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Site in the areas known as Le Champ Crezette and Le Boeuf d'Or, ca. 20 km E of Amiens and a little S of the road from Amiens to Bavay through Albert, Bapaume, and Cambrai.

The existence of buildings was first discovered by aerial photography; they were thought to be a large Roman villa and its dependencies, similar to ca. 600 others in Picardy located from the air. The photographs showed three rectangular courtyards arranged in a row, with buildings set symmetrically on either side. Excavation revealed that the buildings E of the N courtyard were heated by hypocaust and had painted walls, an indication of luxury also found in what was believed to be the main residential building; it had painted walls, marble plaques, and sculptured decoration. These finds, in rural villas, were in fact part of a great rural sanctuary, as the discovery of the square double plan of a fanum or temple later confirmed.

The cella, 16.75 m on a side, stood on a podium at least 2 m high. The open space around the podium was surrounded by a wall, also square, on the SE side of which a square niche impinging on the podium was later added. Here a small place of worship was set up (three rectangular blocks, perhaps an altar base) exactly on the axis of the cella, after the temple was destroyed in the Late Empire. The temple was decorated with carvings, had Corinthian capitals, engaged columns, a monumental entrance, and walls painted with floral designs. These remains date from an elaborate restoration in the Severan period. Before that the site seems to have been deserted for some time, as evidenced by an incineration tomb found in the niche area. It is still uncertain to which divinity the temple was dedicated: neither the decorative carving nor even the epigraphic evidence (a plaque, of which there are three copies, with the legend MIN/FER/ QUE) provide a definitive answer.

The temple is merely the N section of the whole complex; to the S and on the same axis were a theater, later made into an amphitheater-theater, and farther S, at the edge of the Ribemont territory, an area containing remains of hypocausts. If baths are identified in this area the comparison with Champlieu will be evidence in itself.

Excavation has confirmed the identical chronology of temple and theater. It still remains to be proved that they date from the last years of independence, but the major foundation work certainly began under Nero and was followed immediately by a series of partial modifications. The change to amphitheater-theater may possibly date from Marcus Aurelius. The oval arena that was added is similar in dimensions to the amphitheater-theaters of Soissons, Augst, and Vieux (internal axis of arena ca. 10 m). The plan of the complex based on the archaeological evidence has been strikingly confirmed by more aerial photographs.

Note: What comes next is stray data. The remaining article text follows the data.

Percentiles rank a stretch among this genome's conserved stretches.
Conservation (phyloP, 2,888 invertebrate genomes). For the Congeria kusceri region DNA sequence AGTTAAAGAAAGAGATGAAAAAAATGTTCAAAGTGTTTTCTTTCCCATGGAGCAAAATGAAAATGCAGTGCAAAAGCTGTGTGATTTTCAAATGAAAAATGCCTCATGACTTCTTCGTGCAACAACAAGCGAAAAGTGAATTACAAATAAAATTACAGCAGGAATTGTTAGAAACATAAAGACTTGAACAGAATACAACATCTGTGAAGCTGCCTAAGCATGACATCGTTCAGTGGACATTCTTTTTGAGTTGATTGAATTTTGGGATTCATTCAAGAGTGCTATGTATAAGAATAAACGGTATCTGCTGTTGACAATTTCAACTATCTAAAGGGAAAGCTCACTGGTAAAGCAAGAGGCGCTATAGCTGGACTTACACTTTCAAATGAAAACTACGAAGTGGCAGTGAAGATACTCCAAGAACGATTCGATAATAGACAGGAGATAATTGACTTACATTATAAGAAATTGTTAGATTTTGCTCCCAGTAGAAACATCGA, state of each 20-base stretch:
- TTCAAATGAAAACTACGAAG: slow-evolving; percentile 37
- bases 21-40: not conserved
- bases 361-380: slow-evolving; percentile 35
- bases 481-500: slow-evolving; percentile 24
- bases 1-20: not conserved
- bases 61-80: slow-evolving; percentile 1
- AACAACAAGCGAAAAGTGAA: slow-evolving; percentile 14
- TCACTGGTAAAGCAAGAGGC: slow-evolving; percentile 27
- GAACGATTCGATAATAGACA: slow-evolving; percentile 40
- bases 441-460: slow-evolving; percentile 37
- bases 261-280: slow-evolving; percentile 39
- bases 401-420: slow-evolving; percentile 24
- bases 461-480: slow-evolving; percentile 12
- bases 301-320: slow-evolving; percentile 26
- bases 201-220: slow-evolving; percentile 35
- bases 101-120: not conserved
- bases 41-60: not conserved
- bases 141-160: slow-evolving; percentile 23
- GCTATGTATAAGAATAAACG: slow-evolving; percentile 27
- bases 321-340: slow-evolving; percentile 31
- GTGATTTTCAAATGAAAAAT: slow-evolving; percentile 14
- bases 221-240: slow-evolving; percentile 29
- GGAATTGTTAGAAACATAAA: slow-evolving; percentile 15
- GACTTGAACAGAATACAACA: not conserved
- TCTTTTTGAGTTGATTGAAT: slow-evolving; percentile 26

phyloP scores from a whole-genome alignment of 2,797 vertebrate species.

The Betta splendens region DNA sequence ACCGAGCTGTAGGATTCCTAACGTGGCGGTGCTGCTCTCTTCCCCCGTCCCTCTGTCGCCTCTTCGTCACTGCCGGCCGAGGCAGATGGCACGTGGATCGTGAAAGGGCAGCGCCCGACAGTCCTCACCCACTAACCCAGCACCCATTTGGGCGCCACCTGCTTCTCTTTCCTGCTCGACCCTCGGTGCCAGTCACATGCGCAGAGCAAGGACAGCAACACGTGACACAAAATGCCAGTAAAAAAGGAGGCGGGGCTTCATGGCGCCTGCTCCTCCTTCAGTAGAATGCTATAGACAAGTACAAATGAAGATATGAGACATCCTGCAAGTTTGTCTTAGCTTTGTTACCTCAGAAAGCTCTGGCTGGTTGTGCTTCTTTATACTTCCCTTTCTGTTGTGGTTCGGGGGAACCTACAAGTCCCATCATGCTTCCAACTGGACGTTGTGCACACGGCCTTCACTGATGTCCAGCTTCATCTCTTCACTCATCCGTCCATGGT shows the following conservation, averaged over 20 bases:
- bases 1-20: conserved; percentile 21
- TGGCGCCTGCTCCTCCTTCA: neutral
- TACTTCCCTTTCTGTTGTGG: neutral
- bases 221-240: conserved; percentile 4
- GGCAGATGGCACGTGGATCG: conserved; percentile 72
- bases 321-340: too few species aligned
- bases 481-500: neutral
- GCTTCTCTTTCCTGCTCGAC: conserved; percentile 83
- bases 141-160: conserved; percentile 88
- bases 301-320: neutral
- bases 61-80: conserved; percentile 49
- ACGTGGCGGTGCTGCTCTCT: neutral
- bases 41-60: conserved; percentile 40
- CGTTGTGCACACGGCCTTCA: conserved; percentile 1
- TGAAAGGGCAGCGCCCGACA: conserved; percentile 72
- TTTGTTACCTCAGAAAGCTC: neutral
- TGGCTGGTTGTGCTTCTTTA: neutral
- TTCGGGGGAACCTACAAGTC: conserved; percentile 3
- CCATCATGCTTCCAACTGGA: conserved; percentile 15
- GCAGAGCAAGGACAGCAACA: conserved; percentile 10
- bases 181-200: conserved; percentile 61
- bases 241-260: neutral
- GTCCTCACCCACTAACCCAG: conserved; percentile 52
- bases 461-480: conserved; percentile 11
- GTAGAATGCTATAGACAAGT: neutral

The original purpose of this group of buildings is still debated. Was it a religious complex built for a people whose city has not yet been located, or one of the rural fora that took over from the coaciliabula, the meeting places of the Gallic tribes erected on their territorial boundaries? The discovery of a trench filled with objects from Iron Age III, the relatively early date of the first construction, and the absence of any Roman settlement in the immediate vicinity all argue in favor of the latter hypothesis, but decisive proof has yet to be found that the complex was first built in the Gallic period.


R. Agache, “Archéologie aérienne de la Somme,” Bull. Soc. Préhist. du Nord 6 (1964)I; id. et al., “Les villas gallo-romaines de ha Somme, aperçu préliminaire,” Revue du Nord 47 (1965) 541-76P; id., “Détection aérienne des vestiges protohistoriques, gallo-romains et médievaux,” Bull. Soc. Préhist. du Nord 7 (1970) 178-80, 184-86I; A. Ferdière, “Première campagne de fouilles dans la villa gallo-romaine de Ribemont-sur-Ancre,” Revue du Nord 48 (1966) 539-43P; E. Will, Gallia 27 (1969) 228-31I; J. L. Cadoux & J. L. Massy, “Ribemont sur Ancre: Etudes,” Revue du Nord 52 (1970) 469-511PI; id., “Le sanctuaire gallo-romain de Ribemont sur Ancre (Somme),” Bull. Soc. des Antiquaires de Picardie (1971) 43-70; id., “Les premières campagnes de fouilles sur le théâtre gallo-romain de Ribemont sur Ancre,” ibid. (1972) 448-72; C. Pietri, Gallia 29 (1971) 231-32I.


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